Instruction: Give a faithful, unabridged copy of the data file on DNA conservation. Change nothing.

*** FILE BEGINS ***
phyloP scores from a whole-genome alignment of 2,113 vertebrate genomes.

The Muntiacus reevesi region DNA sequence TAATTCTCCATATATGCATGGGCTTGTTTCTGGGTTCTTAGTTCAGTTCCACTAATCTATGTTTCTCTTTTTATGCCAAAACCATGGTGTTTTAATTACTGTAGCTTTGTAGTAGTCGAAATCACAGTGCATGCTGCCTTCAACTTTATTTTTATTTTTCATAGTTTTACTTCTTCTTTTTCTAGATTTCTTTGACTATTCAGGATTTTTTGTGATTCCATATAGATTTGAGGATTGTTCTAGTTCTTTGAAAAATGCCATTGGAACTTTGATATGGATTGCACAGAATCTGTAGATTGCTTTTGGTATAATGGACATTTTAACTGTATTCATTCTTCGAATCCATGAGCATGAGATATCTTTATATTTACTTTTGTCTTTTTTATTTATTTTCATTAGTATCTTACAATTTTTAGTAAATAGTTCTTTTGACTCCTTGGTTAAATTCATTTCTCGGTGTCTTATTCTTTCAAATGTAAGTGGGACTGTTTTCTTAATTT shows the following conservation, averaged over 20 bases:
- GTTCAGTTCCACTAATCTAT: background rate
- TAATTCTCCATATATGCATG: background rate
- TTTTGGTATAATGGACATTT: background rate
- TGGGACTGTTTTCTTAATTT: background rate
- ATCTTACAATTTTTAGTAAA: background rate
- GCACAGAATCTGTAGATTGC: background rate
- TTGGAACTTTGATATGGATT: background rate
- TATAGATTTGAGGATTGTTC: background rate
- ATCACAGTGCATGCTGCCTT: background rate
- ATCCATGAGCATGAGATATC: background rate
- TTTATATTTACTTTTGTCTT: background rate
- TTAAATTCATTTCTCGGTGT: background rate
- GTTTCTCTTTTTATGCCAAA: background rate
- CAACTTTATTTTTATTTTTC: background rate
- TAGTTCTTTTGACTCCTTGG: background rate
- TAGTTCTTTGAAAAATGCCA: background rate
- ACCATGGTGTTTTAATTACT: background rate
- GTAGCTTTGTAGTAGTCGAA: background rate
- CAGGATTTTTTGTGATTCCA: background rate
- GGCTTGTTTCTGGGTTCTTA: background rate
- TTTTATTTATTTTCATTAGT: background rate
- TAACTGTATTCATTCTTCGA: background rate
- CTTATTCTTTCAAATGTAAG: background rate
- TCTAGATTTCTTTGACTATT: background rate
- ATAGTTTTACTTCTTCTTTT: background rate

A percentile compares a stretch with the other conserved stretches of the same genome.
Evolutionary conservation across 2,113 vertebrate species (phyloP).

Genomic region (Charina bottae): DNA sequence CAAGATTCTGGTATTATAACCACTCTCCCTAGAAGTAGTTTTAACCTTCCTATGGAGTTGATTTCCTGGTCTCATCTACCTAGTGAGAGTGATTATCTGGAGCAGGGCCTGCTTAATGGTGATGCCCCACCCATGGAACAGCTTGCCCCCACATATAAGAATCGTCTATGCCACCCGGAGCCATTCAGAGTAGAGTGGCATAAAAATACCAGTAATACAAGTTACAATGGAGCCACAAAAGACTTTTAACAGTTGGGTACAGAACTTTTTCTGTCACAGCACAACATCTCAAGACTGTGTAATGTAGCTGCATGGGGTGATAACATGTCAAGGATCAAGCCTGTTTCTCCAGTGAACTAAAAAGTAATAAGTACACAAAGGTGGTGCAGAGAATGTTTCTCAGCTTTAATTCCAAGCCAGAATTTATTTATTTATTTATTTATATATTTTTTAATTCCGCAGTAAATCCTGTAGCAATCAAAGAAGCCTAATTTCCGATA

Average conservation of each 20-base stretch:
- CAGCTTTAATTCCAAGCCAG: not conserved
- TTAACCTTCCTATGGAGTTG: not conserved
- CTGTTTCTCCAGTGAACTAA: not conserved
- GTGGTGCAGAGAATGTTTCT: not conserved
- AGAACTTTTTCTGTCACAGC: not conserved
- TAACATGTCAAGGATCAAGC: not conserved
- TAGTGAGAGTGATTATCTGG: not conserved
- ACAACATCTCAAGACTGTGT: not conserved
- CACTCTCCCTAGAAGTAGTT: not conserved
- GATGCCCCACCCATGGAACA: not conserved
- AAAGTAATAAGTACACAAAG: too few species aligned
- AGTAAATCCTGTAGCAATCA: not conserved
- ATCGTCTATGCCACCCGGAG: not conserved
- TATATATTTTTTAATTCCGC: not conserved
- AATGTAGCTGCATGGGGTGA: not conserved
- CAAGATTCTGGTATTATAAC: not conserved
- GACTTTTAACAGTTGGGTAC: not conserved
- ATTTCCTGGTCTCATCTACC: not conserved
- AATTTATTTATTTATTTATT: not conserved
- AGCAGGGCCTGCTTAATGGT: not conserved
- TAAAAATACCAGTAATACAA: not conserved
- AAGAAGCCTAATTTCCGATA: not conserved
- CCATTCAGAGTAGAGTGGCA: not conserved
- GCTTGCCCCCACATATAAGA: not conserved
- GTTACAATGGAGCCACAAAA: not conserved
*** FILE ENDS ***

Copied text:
phyloP scores from a whole-genome alignment of 2,113 vertebrate genomes.

The Muntiacus reevesi region DNA sequence TAATTCTCCATATATGCATGGGCTTGTTTCTGGGTTCTTAGTTCAGTTCCACTAATCTATGTTTCTCTTTTTATGCCAAAACCATGGTGTTTTAATTACTGTAGCTTTGTAGTAGTCGAAATCACAGTGCATGCTGCCTTCAACTTTATTTTTATTTTTCATAGTTTTACTTCTTCTTTTTCTAGATTTCTTTGACTATTCAGGATTTTTTGTGATTCCATATAGATTTGAGGATTGTTCTAGTTCTTTGAAAAATGCCATTGGAACTTTGATATGGATTGCACAGAATCTGTAGATTGCTTTTGGTATAATGGACATTTTAACTGTATTCATTCTTCGAATCCATGAGCATGAGATATCTTTATATTTACTTTTGTCTTTTTTATTTATTTTCATTAGTATCTTACAATTTTTAGTAAATAGTTCTTTTGACTCCTTGGTTAAATTCATTTCTCGGTGTCTTATTCTTTCAAATGTAAGTGGGACTGTTTTCTTAATTT shows the following conservation, averaged over 20 bases:
- GTTCAGTTCCACTAATCTAT: background rate
- TAATTCTCCATATATGCATG: background rate
- TTTTGGTATAATGGACATTT: background rate
- TGGGACTGTTTTCTTAATTT: background rate
- ATCTTACAATTTTTAGTAAA: background rate
- GCACAGAATCTGTAGATTGC: background rate
- TTGGAACTTTGATATGGATT: background rate
- TATAGATTTGAGGATTGTTC: background rate
- ATCACAGTGCATGCTGCCTT: background rate
- ATCCATGAGCATGAGATATC: background rate
- TTTATATTTACTTTTGTCTT: background rate
- TTAAATTCATTTCTCGGTGT: background rate
- GTTTCTCTTTTTATGCCAAA: background rate
- CAACTTTATTTTTATTTTTC: background rate
- TAGTTCTTTTGACTCCTTGG: background rate
- TAGTTCTTTGAAAAATGCCA: background rate
- ACCATGGTGTTTTAATTACT: background rate
- GTAGCTTTGTAGTAGTCGAA: background rate
- CAGGATTTTTTGTGATTCCA: background rate
- GGCTTGTTTCTGGGTTCTTA: background rate
- TTTTATTTATTTTCATTAGT: background rate
- TAACTGTATTCATTCTTCGA: background rate
- CTTATTCTTTCAAATGTAAG: background rate
- TCTAGATTTCTTTGACTATT: background rate
- ATAGTTTTACTTCTTCTTTT: background rate

A percentile compares a stretch with the other conserved stretches of the same genome.
Evolutionary conservation across 2,113 vertebrate species (phyloP).

Genomic region (Charina bottae): DNA sequence CAAGATTCTGGTATTATAACCACTCTCCCTAGAAGTAGTTTTAACCTTCCTATGGAGTTGATTTCCTGGTCTCATCTACCTAGTGAGAGTGATTATCTGGAGCAGGGCCTGCTTAATGGTGATGCCCCACCCATGGAACAGCTTGCCCCCACATATAAGAATCGTCTATGCCACCCGGAGCCATTCAGAGTAGAGTGGCATAAAAATACCAGTAATACAAGTTACAATGGAGCCACAAAAGACTTTTAACAGTTGGGTACAGAACTTTTTCTGTCACAGCACAACATCTCAAGACTGTGTAATGTAGCTGCATGGGGTGATAACATGTCAAGGATCAAGCCTGTTTCTCCAGTGAACTAAAAAGTAATAAGTACACAAAGGTGGTGCAGAGAATGTTTCTCAGCTTTAATTCCAAGCCAGAATTTATTTATTTATTTATTTATATATTTTTTAATTCCGCAGTAAATCCTGTAGCAATCAAAGAAGCCTAATTTCCGATA

Average conservation of each 20-base stretch:
- CAGCTTTAATTCCAAGCCAG: not conserved
- TTAACCTTCCTATGGAGTTG: not conserved
- CTGTTTCTCCAGTGAACTAA: not conserved
- GTGGTGCAGAGAATGTTTCT: not conserved
- AGAACTTTTTCTGTCACAGC: not conserved
- TAACATGTCAAGGATCAAGC: not conserved
- TAGTGAGAGTGATTATCTGG: not conserved
- ACAACATCTCAAGACTGTGT: not conserved
- CACTCTCCCTAGAAGTAGTT: not conserved
- GATGCCCCACCCATGGAACA: not conserved
- AAAGTAATAAGTACACAAAG: too few species aligned
- AGTAAATCCTGTAGCAATCA: not conserved
- ATCGTCTATGCCACCCGGAG: not conserved
- TATATATTTTTTAATTCCGC: not conserved
- AATGTAGCTGCATGGGGTGA: not conserved
- CAAGATTCTGGTATTATAAC: not conserved
- GACTTTTAACAGTTGGGTAC: not conserved
- ATTTCCTGGTCTCATCTACC: not conserved
- AATTTATTTATTTATTTATT: not conserved
- AGCAGGGCCTGCTTAATGGT: not conserved
- TAAAAATACCAGTAATACAA: not conserved
- AAGAAGCCTAATTTCCGATA: not conserved
- CCATTCAGAGTAGAGTGGCA: not conserved
- GCTTGCCCCCACATATAAGA: not conserved
- GTTACAATGGAGCCACAAAA: not conserved